“The people were sitting, enjoying things. But as they heard the ordered tramp of boots, heard our cadence caller singing it out, saw our group approaching - they came to their feet and screamed! ‘Welcome home!’ ‘Thanks, guys!’ ‘America!’ ‘USA! USA!’

“On the porch steps of one old Victorian home, two tall, thin old men in suits and ties, garrison caps on their heads and medals on their chests, stood at rigid attention holding salutes. ‘Eyes - Left!’ shouted our cadence caller as he snapped one back at them. History coming alive before us. And, yes. We were part of that history, we realized afresh.

“All the sirens in the fire station and in their engines sounded off and the cheers were deafening as we gave the stand an ‘eyes right’ and showed Bristol and the world what pride and service were all about! A bell began to ring in a nearby steeple. Pandemonium. Joy. America.”

The pain

“Not everyone who lost his life in Vietnam died there. Not everyone who came home from Vietnam ever left there.”

“As an USAF guy, I did not see or endure what you guys did on the ground. What maddens me the most as I grow older is how the suits messed that war up beyond repair, and how the people back home turned against our forces. Those things I will take to my grave.”

“We loved our country when our country didn’t love us.” 

“It was like we came home to a foreign land. I was very confused about it all at first, then the rage hit.” Another, “Some of the past was very hurtful and still lingers ... Yeah, not so much that I was mistreated, but the lack of respect, and indifference by everyone. No acknowledgement, nor sense of accomplishment from anyone."

 “It took me till the 15th of October this year (2014) to go (to the Vietnam Wall). I was Army 68/69 in Nam. Cried my eyes out. Knew a lot of friends on the Wall.”
“Sometimes I feel guilty because I made it and some of my men died … I salute you all my brothers, dead and alive.” … “Yeah buddy, the survivor guilt thing hits me once in while,, though I was just a SP/4 … still, some of my pals, squad members didn't make it, my brothers …”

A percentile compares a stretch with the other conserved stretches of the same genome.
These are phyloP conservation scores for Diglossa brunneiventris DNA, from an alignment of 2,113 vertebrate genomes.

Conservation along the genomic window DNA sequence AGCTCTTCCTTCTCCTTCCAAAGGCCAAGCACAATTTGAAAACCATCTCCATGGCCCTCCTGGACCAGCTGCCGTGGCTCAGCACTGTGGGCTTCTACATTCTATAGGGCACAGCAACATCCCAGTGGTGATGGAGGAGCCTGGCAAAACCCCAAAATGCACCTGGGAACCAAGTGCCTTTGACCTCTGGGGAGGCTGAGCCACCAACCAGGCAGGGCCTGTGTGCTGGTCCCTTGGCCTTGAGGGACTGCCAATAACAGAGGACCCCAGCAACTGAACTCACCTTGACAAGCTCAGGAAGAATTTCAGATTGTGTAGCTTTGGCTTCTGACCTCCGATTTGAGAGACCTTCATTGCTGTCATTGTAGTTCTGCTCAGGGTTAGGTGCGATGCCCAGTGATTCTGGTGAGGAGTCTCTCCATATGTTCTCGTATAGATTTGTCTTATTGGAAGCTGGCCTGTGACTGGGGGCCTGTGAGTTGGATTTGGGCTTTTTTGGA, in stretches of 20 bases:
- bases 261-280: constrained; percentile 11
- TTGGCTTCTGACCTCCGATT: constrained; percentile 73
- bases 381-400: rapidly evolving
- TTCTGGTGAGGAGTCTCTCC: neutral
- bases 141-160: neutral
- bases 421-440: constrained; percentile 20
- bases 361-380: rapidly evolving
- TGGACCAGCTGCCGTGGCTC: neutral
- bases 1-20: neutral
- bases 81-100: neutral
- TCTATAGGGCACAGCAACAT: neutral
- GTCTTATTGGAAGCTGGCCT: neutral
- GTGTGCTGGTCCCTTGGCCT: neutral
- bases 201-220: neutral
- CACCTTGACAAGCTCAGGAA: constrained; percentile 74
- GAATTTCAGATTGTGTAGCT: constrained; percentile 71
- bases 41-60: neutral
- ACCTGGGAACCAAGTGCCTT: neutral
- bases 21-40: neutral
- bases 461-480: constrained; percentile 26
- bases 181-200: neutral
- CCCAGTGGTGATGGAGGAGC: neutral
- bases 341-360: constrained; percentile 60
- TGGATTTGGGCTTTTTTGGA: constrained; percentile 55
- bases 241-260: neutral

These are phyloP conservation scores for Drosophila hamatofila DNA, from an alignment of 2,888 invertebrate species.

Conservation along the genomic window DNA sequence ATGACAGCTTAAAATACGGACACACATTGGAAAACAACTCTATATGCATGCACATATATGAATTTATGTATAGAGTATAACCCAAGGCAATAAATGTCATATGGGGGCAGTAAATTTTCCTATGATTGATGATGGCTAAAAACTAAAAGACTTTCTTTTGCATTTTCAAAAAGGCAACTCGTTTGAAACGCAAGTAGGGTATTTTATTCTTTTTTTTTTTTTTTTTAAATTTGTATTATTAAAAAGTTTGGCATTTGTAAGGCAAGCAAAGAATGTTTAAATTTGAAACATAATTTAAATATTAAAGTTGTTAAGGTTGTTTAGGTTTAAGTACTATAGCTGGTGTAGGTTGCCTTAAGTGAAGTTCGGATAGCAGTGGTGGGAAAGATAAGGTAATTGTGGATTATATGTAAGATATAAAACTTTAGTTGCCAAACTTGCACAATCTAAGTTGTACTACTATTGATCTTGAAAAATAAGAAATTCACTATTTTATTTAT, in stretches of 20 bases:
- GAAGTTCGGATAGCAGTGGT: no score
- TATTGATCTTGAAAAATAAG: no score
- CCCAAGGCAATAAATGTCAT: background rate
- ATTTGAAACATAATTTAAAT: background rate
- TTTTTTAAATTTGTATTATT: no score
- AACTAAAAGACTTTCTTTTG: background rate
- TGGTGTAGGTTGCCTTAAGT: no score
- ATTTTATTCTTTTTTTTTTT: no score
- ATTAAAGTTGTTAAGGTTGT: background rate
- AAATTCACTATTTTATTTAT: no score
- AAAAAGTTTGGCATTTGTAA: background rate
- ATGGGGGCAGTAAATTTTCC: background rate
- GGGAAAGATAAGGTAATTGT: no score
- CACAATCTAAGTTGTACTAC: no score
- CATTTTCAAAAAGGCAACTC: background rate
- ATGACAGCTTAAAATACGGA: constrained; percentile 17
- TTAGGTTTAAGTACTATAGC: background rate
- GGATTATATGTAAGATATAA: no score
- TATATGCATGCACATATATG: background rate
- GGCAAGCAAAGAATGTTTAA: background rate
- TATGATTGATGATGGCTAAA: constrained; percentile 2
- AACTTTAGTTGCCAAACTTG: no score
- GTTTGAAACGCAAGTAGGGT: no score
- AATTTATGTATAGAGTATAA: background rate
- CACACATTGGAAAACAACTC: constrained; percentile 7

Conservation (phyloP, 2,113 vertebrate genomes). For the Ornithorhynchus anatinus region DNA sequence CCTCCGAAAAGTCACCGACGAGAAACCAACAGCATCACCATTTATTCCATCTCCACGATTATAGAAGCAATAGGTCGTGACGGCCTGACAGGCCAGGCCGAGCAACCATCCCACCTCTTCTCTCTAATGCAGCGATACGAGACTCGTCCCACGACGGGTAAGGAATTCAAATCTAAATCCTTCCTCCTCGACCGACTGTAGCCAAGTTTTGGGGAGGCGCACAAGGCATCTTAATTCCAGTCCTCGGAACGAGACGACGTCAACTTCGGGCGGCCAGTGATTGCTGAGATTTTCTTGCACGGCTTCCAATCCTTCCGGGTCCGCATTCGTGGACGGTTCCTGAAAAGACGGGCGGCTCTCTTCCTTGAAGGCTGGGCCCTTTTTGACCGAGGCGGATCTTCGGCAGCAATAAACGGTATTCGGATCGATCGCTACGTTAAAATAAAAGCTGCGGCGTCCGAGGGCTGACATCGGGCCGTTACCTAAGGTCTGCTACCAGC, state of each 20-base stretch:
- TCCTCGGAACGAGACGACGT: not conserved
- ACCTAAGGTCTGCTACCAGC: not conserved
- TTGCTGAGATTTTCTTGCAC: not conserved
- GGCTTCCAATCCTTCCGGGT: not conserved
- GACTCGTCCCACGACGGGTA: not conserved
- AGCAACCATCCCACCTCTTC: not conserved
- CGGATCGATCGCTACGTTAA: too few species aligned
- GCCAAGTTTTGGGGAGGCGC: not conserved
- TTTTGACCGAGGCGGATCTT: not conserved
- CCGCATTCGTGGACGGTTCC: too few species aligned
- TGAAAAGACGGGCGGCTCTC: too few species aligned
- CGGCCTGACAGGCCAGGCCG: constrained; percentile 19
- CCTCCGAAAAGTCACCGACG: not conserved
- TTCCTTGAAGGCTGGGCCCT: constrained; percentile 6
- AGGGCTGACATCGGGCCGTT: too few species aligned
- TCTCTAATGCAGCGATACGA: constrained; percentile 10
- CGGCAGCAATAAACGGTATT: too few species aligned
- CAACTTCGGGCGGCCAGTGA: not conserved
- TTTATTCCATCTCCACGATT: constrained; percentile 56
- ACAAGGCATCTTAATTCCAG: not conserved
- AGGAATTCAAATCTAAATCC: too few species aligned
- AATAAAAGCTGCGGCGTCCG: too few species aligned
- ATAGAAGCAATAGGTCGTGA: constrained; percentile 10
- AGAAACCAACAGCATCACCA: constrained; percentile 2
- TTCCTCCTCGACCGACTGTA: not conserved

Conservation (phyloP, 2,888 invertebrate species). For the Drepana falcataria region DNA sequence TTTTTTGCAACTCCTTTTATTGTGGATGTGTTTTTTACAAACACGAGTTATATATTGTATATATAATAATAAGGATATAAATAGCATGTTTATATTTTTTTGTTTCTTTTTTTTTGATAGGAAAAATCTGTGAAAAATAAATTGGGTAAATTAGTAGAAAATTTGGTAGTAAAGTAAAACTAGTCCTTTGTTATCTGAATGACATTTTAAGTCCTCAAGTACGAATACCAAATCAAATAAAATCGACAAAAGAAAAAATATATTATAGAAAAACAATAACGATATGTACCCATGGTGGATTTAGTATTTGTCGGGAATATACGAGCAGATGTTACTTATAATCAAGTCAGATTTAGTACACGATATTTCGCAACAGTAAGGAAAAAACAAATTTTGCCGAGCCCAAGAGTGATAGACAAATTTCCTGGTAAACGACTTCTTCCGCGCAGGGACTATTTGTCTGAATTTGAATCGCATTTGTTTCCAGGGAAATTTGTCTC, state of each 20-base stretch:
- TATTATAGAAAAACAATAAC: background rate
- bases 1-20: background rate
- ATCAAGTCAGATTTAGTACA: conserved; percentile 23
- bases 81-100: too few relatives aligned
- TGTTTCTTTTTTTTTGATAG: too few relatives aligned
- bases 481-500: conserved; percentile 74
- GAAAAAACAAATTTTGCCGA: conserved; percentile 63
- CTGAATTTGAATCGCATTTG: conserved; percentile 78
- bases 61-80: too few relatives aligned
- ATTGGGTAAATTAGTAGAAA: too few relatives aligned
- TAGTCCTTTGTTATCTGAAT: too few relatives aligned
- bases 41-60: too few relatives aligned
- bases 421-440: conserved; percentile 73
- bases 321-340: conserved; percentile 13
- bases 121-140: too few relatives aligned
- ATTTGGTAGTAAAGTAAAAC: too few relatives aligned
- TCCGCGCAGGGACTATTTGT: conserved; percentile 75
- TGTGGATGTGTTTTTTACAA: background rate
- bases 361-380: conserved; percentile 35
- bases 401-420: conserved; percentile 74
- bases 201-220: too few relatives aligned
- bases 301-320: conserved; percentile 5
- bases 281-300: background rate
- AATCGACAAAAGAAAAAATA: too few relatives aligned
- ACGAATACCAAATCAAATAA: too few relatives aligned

“Vietnam vets gave up more than liberty and life, family or loved ones. We gave up the person we had grown to be, we gave up our future, our hopes and all of our dreams, and we gave up the ones who loved us the most. Young fathers died in battles fought long ago. They never saw their children or held them in their arms. They never wiped away a tear or saw their first smile. Children's pictures were like treasures, cradles in their hands. They were protected like gold, diamonds or silver wrapped in the steel of an ammo can. Their voice was something so many vets would never hear, but their hearts beat as one, the blood of a vet passing from father to son.”

“Amen to that. Hope you libtards (liberal retards) love your freedom at the cost of True Americans.”

“Ain’t the size of the man in the fight, it’s the size of the fight in the man.”

“When I was in Vietnam I was numbuh ten thousand. When I returned back to the world I was a zero. Should-a stayed in Nam!”

Cadence calls

 “If I die bury me face down in the grass so the whole damn world can kiss my ass.”

“GI bread and GI gravy. GI wish I joined the Navy."

 “The prettiest girl that I ever saw, was sipping Bourbon tru a straw, I picked her up I layed her down, her pretty hair right on the ground. Give me you left right left your left.”

“Ain't no need in lookin' down, ain't no discharge on the ground. Ain't no need in going home, Jody's got your girl and gone. Ain't no need in lookin' back, Jody's got your Cadillac. Ain't no need in lookin' blue, Jody's got your sister to.”

“If I die in a combat zone box me up and ship me home. Pin my medals upon my chest and tell my mama I’ve done my best.”

“You had a good home but you left. ‘You're Right’ Your mama was there when you left. ‘You're right’ Your daddy was there when you left. ‘You're right’ Your girl was there when you left. ‘You're Right’ Jody was there when you left. ‘You're right’ Your sister was there when you left. ‘You're right’”     

A final thought